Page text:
The idea behind this stage is to really, truly understand what customers want. It starts by completely understanding their problem and knowing what job they’re hiring your product or service to do.

Competition Matters

When thinking about validating your idea, you also need to think about your competitors or potential competitors.

When breaking into a new market, you need to understand what others are doing and, essentially, where you stand next to them. Also important, you’ll further validate your problem. If your competitors aren’t at least trying to solve the problem you’re trying to solve, is there a market for your idea?

Especially in hot industries like blockchain, it’s very important to do competitor research after you’ve validated your problem. Many startup founders think they’re bringing innovative solutions to the industry and that, because of that, they don’t have any competition.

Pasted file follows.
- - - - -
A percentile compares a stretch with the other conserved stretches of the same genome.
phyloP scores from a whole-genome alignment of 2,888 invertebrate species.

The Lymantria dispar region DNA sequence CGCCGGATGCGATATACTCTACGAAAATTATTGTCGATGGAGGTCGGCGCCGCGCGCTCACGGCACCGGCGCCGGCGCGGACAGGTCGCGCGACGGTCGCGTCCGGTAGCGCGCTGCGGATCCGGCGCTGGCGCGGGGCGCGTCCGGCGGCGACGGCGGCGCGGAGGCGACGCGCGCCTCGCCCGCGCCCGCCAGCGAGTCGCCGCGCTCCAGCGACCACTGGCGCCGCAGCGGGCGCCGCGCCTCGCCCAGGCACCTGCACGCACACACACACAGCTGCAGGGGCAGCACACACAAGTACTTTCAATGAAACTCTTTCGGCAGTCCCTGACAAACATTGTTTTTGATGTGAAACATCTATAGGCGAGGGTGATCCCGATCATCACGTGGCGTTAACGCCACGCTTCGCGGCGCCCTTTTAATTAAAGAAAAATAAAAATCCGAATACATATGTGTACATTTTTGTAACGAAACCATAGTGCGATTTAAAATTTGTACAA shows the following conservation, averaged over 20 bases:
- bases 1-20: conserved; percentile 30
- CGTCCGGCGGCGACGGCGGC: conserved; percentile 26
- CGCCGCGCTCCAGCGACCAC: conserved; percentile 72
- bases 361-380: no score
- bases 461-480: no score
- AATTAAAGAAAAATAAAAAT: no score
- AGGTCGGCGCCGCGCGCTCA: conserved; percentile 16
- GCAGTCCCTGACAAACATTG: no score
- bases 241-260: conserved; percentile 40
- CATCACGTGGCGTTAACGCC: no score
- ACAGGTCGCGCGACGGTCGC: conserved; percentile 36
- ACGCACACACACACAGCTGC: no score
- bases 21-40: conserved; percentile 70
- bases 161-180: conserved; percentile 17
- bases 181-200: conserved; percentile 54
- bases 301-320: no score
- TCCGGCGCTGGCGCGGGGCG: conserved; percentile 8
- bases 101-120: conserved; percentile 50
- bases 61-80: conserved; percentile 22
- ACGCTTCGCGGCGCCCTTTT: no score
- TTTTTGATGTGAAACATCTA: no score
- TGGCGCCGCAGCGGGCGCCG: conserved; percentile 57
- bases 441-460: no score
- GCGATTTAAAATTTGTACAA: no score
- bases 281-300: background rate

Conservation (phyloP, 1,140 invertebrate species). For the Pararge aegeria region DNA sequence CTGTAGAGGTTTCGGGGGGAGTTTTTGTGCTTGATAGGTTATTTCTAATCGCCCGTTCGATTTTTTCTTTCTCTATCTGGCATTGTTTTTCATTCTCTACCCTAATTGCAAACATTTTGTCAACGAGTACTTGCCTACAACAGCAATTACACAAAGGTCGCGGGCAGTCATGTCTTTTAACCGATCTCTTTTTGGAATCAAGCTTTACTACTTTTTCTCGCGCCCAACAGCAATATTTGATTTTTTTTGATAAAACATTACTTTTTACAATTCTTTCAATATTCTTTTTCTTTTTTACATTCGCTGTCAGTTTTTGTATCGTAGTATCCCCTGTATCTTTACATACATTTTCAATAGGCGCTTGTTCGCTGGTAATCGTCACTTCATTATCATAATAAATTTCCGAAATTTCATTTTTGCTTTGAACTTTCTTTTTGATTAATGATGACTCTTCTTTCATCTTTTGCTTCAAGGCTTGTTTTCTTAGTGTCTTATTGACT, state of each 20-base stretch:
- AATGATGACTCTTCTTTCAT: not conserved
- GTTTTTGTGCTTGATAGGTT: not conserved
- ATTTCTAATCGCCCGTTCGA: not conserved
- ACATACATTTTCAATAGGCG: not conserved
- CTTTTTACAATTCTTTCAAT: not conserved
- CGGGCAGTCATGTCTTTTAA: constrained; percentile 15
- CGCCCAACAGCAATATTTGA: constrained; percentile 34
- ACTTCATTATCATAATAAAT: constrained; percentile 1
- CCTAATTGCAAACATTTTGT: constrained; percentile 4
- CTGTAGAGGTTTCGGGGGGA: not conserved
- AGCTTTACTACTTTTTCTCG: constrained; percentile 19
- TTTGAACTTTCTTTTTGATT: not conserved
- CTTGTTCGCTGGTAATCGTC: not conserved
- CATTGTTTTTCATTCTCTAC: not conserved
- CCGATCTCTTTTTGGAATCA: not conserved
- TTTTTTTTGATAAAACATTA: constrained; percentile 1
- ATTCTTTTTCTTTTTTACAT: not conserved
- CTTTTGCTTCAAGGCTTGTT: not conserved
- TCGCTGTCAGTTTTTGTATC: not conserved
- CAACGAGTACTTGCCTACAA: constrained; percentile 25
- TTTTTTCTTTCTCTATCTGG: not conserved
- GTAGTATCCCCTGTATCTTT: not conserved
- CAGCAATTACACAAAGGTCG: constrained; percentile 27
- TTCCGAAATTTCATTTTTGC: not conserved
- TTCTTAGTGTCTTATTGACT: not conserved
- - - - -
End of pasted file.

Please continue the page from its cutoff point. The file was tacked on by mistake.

That’s not true.

Every startup has competition and, especially in hot areas like AI or blockchain, the competition might be not using blockchain to solve a problem, but they’re already solving it.

You need to ask yourself: why is my technology a better way of solving this particular problem?

Finding that sweet spot in the market where people will want to buy your product might be difficult, but you’ll also be surprised about the number of needs that are currently unmet. Sometimes you don’t need to come up with a super disruptive solution that will change the world as we know it. 

This brings us to the next point.